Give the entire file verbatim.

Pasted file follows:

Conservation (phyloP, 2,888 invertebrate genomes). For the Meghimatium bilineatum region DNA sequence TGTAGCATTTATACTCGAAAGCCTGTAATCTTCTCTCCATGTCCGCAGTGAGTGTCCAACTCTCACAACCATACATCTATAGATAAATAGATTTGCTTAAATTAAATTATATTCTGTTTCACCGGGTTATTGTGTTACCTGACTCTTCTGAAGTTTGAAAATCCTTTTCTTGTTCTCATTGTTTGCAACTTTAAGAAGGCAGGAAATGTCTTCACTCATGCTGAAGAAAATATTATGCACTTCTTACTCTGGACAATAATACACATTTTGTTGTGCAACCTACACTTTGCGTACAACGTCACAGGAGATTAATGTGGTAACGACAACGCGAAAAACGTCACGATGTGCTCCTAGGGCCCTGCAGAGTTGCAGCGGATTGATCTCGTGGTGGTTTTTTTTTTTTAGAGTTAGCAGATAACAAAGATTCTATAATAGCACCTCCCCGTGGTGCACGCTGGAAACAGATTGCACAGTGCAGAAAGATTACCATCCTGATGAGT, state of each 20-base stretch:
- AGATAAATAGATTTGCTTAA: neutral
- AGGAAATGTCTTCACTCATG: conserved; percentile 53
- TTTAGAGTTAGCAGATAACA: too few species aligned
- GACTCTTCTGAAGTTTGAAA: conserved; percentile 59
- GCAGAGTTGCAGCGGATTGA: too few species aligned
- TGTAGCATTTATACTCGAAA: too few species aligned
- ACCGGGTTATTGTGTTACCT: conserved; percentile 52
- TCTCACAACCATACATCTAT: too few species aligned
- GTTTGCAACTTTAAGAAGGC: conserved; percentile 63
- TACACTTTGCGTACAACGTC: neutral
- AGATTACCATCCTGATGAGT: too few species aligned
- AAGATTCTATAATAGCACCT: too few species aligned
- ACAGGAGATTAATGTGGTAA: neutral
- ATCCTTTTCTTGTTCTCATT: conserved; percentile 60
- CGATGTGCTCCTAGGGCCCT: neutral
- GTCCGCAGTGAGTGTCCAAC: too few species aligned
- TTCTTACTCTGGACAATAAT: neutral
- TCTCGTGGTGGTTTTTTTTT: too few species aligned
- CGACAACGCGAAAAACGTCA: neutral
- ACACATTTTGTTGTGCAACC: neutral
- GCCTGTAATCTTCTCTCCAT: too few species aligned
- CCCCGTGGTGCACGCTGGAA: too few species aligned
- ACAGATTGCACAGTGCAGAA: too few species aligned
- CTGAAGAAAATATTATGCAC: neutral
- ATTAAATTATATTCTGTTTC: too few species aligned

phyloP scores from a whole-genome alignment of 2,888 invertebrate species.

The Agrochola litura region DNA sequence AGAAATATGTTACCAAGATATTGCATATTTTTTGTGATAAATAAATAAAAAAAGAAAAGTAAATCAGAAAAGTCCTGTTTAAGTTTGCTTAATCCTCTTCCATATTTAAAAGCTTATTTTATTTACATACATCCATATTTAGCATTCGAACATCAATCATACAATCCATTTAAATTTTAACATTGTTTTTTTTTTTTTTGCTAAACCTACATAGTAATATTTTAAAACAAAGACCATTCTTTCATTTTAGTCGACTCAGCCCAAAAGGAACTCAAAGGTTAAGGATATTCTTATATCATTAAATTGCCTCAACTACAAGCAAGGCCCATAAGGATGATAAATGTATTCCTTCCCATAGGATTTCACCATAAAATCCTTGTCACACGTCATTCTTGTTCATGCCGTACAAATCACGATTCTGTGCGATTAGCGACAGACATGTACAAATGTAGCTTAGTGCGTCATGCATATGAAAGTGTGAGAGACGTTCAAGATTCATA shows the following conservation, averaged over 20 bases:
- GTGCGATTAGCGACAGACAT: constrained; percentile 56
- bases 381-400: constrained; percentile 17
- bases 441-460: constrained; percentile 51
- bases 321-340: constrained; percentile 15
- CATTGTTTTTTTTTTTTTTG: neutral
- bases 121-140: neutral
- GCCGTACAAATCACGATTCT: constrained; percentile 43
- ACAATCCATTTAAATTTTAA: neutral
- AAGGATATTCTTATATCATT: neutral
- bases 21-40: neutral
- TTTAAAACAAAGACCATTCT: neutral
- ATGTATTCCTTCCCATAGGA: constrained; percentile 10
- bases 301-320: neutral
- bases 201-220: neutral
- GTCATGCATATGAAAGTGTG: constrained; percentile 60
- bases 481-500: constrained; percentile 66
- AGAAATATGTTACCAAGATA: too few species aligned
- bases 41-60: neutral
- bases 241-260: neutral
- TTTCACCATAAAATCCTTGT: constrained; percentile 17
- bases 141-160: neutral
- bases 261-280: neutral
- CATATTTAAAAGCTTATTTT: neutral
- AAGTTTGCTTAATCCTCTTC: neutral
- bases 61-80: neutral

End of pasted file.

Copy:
Conservation (phyloP, 2,888 invertebrate genomes). For the Meghimatium bilineatum region DNA sequence TGTAGCATTTATACTCGAAAGCCTGTAATCTTCTCTCCATGTCCGCAGTGAGTGTCCAACTCTCACAACCATACATCTATAGATAAATAGATTTGCTTAAATTAAATTATATTCTGTTTCACCGGGTTATTGTGTTACCTGACTCTTCTGAAGTTTGAAAATCCTTTTCTTGTTCTCATTGTTTGCAACTTTAAGAAGGCAGGAAATGTCTTCACTCATGCTGAAGAAAATATTATGCACTTCTTACTCTGGACAATAATACACATTTTGTTGTGCAACCTACACTTTGCGTACAACGTCACAGGAGATTAATGTGGTAACGACAACGCGAAAAACGTCACGATGTGCTCCTAGGGCCCTGCAGAGTTGCAGCGGATTGATCTCGTGGTGGTTTTTTTTTTTTAGAGTTAGCAGATAACAAAGATTCTATAATAGCACCTCCCCGTGGTGCACGCTGGAAACAGATTGCACAGTGCAGAAAGATTACCATCCTGATGAGT, state of each 20-base stretch:
- AGATAAATAGATTTGCTTAA: neutral
- AGGAAATGTCTTCACTCATG: conserved; percentile 53
- TTTAGAGTTAGCAGATAACA: too few species aligned
- GACTCTTCTGAAGTTTGAAA: conserved; percentile 59
- GCAGAGTTGCAGCGGATTGA: too few species aligned
- TGTAGCATTTATACTCGAAA: too few species aligned
- ACCGGGTTATTGTGTTACCT: conserved; percentile 52
- TCTCACAACCATACATCTAT: too few species aligned
- GTTTGCAACTTTAAGAAGGC: conserved; percentile 63
- TACACTTTGCGTACAACGTC: neutral
- AGATTACCATCCTGATGAGT: too few species aligned
- AAGATTCTATAATAGCACCT: too few species aligned
- ACAGGAGATTAATGTGGTAA: neutral
- ATCCTTTTCTTGTTCTCATT: conserved; percentile 60
- CGATGTGCTCCTAGGGCCCT: neutral
- GTCCGCAGTGAGTGTCCAAC: too few species aligned
- TTCTTACTCTGGACAATAAT: neutral
- TCTCGTGGTGGTTTTTTTTT: too few species aligned
- CGACAACGCGAAAAACGTCA: neutral
- ACACATTTTGTTGTGCAACC: neutral
- GCCTGTAATCTTCTCTCCAT: too few species aligned
- CCCCGTGGTGCACGCTGGAA: too few species aligned
- ACAGATTGCACAGTGCAGAA: too few species aligned
- CTGAAGAAAATATTATGCAC: neutral
- ATTAAATTATATTCTGTTTC: too few species aligned

phyloP scores from a whole-genome alignment of 2,888 invertebrate species.

The Agrochola litura region DNA sequence AGAAATATGTTACCAAGATATTGCATATTTTTTGTGATAAATAAATAAAAAAAGAAAAGTAAATCAGAAAAGTCCTGTTTAAGTTTGCTTAATCCTCTTCCATATTTAAAAGCTTATTTTATTTACATACATCCATATTTAGCATTCGAACATCAATCATACAATCCATTTAAATTTTAACATTGTTTTTTTTTTTTTTGCTAAACCTACATAGTAATATTTTAAAACAAAGACCATTCTTTCATTTTAGTCGACTCAGCCCAAAAGGAACTCAAAGGTTAAGGATATTCTTATATCATTAAATTGCCTCAACTACAAGCAAGGCCCATAAGGATGATAAATGTATTCCTTCCCATAGGATTTCACCATAAAATCCTTGTCACACGTCATTCTTGTTCATGCCGTACAAATCACGATTCTGTGCGATTAGCGACAGACATGTACAAATGTAGCTTAGTGCGTCATGCATATGAAAGTGTGAGAGACGTTCAAGATTCATA shows the following conservation, averaged over 20 bases:
- GTGCGATTAGCGACAGACAT: constrained; percentile 56
- bases 381-400: constrained; percentile 17
- bases 441-460: constrained; percentile 51
- bases 321-340: constrained; percentile 15
- CATTGTTTTTTTTTTTTTTG: neutral
- bases 121-140: neutral
- GCCGTACAAATCACGATTCT: constrained; percentile 43
- ACAATCCATTTAAATTTTAA: neutral
- AAGGATATTCTTATATCATT: neutral
- bases 21-40: neutral
- TTTAAAACAAAGACCATTCT: neutral
- ATGTATTCCTTCCCATAGGA: constrained; percentile 10
- bases 301-320: neutral
- bases 201-220: neutral
- GTCATGCATATGAAAGTGTG: constrained; percentile 60
- bases 481-500: constrained; percentile 66
- AGAAATATGTTACCAAGATA: too few species aligned
- bases 41-60: neutral
- bases 241-260: neutral
- TTTCACCATAAAATCCTTGT: constrained; percentile 17
- bases 141-160: neutral
- bases 261-280: neutral
- CATATTTAAAAGCTTATTTT: neutral
- AAGTTTGCTTAATCCTCTTC: neutral
- bases 61-80: neutral